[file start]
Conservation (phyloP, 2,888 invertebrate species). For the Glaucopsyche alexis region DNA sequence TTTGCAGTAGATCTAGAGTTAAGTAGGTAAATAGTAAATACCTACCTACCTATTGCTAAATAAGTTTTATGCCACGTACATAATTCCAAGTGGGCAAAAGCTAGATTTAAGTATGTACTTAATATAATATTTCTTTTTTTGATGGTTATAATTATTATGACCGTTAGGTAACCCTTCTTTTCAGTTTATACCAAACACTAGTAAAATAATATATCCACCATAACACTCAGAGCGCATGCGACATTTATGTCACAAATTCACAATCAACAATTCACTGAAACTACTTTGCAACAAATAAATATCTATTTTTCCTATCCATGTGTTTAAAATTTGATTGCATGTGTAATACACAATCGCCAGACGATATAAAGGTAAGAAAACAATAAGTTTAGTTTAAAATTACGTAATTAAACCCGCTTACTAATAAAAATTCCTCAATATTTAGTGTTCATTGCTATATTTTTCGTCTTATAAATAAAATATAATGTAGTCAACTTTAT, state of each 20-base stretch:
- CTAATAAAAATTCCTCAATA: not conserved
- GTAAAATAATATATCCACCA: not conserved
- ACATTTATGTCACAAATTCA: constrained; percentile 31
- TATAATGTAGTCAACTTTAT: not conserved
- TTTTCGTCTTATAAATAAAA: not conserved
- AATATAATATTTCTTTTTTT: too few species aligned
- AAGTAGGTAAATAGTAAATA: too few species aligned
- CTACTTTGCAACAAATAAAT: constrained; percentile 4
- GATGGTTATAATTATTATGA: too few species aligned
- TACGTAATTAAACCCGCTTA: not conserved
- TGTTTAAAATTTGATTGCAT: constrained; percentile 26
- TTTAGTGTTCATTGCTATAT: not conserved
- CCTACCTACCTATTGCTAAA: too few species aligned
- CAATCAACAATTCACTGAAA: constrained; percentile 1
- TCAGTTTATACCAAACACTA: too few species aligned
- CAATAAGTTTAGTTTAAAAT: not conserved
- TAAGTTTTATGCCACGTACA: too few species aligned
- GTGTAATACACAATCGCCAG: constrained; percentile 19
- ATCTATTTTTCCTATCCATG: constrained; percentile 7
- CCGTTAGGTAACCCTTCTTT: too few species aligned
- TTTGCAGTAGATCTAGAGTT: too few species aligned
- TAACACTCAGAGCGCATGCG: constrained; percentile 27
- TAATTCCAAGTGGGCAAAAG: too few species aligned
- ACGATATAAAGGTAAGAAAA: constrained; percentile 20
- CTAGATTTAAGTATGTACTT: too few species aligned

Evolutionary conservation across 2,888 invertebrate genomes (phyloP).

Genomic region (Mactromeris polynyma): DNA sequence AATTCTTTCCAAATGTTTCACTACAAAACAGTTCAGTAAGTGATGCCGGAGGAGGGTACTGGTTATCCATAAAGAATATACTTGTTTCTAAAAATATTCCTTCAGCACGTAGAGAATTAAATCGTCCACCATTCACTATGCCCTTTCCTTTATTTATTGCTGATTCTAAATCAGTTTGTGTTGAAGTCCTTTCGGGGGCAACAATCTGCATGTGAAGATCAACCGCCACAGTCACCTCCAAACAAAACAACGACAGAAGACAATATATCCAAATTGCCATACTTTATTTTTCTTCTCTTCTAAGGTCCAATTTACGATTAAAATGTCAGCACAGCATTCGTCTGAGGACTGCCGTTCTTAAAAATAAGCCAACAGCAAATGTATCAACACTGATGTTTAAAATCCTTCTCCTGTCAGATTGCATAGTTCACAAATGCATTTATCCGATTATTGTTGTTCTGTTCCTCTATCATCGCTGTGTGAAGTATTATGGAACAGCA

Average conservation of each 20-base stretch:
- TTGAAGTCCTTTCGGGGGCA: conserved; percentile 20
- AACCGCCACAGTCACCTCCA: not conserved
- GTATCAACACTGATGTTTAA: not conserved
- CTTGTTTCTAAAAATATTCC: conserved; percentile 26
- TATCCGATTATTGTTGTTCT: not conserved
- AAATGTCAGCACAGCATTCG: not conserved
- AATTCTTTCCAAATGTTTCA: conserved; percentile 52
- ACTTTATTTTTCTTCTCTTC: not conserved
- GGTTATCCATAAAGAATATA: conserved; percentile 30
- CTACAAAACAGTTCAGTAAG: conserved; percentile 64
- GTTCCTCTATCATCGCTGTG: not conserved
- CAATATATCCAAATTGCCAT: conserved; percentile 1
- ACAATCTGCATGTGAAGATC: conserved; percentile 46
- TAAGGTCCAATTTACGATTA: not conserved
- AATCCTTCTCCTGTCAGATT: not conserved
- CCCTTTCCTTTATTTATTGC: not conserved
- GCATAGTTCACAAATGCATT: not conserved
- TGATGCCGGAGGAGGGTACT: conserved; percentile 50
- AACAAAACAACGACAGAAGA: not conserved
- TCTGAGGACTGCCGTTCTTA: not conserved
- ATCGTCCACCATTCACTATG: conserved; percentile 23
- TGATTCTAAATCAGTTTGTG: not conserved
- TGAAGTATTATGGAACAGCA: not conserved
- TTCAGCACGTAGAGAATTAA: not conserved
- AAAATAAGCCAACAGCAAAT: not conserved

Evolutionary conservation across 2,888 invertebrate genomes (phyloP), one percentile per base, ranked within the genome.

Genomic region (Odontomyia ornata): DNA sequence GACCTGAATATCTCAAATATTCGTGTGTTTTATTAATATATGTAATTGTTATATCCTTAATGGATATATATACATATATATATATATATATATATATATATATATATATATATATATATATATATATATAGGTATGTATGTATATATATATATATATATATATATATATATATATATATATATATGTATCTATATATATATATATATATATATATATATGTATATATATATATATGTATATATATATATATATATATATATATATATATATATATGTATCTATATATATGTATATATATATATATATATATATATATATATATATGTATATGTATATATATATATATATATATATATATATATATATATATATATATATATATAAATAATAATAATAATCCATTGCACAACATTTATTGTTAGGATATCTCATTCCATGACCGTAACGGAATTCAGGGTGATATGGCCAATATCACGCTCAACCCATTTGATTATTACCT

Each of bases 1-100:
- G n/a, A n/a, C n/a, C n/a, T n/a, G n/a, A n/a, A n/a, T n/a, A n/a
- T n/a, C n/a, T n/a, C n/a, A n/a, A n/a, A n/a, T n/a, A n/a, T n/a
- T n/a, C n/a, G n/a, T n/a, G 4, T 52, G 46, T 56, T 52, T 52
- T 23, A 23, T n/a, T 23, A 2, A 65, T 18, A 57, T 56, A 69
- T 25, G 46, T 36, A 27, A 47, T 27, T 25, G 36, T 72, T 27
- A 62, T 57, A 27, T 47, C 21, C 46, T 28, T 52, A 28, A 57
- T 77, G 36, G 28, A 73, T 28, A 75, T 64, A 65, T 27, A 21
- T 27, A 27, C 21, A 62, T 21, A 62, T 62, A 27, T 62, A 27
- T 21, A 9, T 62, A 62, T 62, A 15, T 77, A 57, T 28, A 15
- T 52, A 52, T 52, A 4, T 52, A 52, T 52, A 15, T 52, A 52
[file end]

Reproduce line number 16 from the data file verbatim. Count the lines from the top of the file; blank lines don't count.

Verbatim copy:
- TCAGTTTATACCAAACACTA: too few species aligned